Diana: Okay.

Elizabeth: The non-profit world, especially when you’re starting from scratch, it’s a learning process so you’re going to win some, you’re going to lose some. It’s just a whole learning process.

Diana: So, what did you do? You had two more events.

Elizabeth: Yes. So, then I had somebody in my community that does karate. He has a party space, and he donated his space. So, I did an infant loss awareness event in October, which is infant loss awareness month on October 15th. That is infant loss awareness day. I did an event during that month. I wanted to spread awareness and let them know what infant loss is and how it affects people. Every reaction is different, but the way I felt towards friends and families and how maybe I felt they could have done a better job at supporting me through my grief. Those are all conversations that we had that day during that event. I also gave two EllisBearyLoved boxes to two grieving mothers who lost their child here in New York. So, they came to my event and I surprised them with a comfort box in order to show the families what they’re donating to.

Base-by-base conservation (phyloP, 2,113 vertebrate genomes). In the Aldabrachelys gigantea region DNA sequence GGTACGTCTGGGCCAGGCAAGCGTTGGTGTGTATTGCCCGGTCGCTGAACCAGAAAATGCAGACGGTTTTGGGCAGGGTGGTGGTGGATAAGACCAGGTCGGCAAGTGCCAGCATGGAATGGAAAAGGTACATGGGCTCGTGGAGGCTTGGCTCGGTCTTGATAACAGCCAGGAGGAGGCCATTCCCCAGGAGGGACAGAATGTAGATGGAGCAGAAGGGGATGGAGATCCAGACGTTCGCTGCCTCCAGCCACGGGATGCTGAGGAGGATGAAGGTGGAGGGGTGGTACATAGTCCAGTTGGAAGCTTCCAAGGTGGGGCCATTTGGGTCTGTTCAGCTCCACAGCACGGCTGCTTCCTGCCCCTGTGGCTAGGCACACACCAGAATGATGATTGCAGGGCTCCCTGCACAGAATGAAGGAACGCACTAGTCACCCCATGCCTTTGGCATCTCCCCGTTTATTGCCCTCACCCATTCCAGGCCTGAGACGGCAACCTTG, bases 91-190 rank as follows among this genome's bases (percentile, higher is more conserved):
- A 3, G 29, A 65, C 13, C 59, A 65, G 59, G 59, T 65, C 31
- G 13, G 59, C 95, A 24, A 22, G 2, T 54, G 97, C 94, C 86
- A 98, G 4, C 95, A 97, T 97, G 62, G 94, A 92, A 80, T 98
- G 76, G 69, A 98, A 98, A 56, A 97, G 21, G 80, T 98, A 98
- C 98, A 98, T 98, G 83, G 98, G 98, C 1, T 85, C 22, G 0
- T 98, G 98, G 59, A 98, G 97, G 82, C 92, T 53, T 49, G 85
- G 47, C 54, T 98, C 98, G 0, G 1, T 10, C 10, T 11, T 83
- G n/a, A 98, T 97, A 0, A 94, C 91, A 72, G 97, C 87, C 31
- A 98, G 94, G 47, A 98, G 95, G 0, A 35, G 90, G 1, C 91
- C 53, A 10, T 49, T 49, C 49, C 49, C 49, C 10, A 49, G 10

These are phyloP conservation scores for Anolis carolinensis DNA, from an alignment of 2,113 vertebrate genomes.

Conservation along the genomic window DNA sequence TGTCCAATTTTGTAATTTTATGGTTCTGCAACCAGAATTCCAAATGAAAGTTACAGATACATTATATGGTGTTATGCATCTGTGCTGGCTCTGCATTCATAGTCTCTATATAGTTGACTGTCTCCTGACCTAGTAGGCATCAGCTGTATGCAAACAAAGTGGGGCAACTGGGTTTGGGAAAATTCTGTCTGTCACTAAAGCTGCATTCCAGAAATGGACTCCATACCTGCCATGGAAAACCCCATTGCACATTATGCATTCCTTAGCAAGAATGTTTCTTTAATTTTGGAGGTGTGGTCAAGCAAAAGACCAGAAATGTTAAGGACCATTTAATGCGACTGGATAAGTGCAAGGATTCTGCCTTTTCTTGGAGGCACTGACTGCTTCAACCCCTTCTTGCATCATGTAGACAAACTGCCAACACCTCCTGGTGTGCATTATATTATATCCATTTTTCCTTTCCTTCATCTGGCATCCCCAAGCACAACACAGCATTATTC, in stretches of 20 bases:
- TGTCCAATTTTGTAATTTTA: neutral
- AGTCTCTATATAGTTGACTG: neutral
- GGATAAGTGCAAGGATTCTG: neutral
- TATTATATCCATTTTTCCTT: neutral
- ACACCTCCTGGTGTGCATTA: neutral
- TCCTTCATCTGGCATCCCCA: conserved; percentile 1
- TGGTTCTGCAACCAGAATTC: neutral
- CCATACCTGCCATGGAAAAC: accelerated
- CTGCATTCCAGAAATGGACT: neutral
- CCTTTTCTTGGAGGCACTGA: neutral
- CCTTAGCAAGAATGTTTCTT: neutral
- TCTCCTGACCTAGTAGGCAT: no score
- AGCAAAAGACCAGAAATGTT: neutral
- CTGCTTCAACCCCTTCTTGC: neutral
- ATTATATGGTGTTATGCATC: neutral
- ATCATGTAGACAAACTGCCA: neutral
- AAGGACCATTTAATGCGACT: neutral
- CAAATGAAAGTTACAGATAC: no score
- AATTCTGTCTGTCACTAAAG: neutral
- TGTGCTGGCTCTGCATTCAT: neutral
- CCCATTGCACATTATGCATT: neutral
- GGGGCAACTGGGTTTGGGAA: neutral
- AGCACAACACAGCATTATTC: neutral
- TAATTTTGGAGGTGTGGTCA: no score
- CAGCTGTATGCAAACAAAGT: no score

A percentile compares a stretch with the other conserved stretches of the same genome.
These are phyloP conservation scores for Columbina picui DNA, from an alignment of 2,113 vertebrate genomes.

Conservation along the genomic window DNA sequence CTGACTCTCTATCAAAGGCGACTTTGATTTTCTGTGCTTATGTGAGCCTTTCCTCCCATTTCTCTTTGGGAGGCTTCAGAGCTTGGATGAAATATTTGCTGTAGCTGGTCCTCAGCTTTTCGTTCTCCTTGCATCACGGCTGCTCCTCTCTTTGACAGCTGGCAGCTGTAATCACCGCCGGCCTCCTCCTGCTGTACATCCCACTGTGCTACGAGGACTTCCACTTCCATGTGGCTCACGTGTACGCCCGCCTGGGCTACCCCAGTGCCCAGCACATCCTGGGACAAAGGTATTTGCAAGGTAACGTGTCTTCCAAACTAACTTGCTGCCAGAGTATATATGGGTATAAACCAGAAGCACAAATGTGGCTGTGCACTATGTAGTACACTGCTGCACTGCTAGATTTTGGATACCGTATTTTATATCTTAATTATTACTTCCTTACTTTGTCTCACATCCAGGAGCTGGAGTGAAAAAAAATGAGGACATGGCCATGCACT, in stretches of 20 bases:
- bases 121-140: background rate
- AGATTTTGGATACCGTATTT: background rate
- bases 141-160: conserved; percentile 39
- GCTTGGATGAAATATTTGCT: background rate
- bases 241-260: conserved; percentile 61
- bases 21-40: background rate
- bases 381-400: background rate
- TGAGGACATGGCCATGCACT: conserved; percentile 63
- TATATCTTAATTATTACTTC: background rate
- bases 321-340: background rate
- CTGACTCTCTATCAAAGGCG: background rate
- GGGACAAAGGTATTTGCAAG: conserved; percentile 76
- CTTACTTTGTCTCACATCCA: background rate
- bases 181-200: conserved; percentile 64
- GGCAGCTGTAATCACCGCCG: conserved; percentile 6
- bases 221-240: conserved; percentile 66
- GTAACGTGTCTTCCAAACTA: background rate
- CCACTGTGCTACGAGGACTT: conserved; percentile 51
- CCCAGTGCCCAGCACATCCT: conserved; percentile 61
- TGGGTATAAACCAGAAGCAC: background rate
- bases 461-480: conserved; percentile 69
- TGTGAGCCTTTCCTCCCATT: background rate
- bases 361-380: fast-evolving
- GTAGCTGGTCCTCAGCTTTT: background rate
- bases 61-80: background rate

Diana: That’s a really good idea. I think you are amazing for putting up an event like this because thankfully I’ve never lost a kid, but I lost my dad two years ago and I know it’s not the same at all, but that’s my reference point. It can be really hard for people around you to talk about. I’m guessing it’s even harder when losing a child because it’s not how life is supposed to be. I think it’s amazing that you are talking about it and letting people know what you need when you’re in that position. I think that’s really good.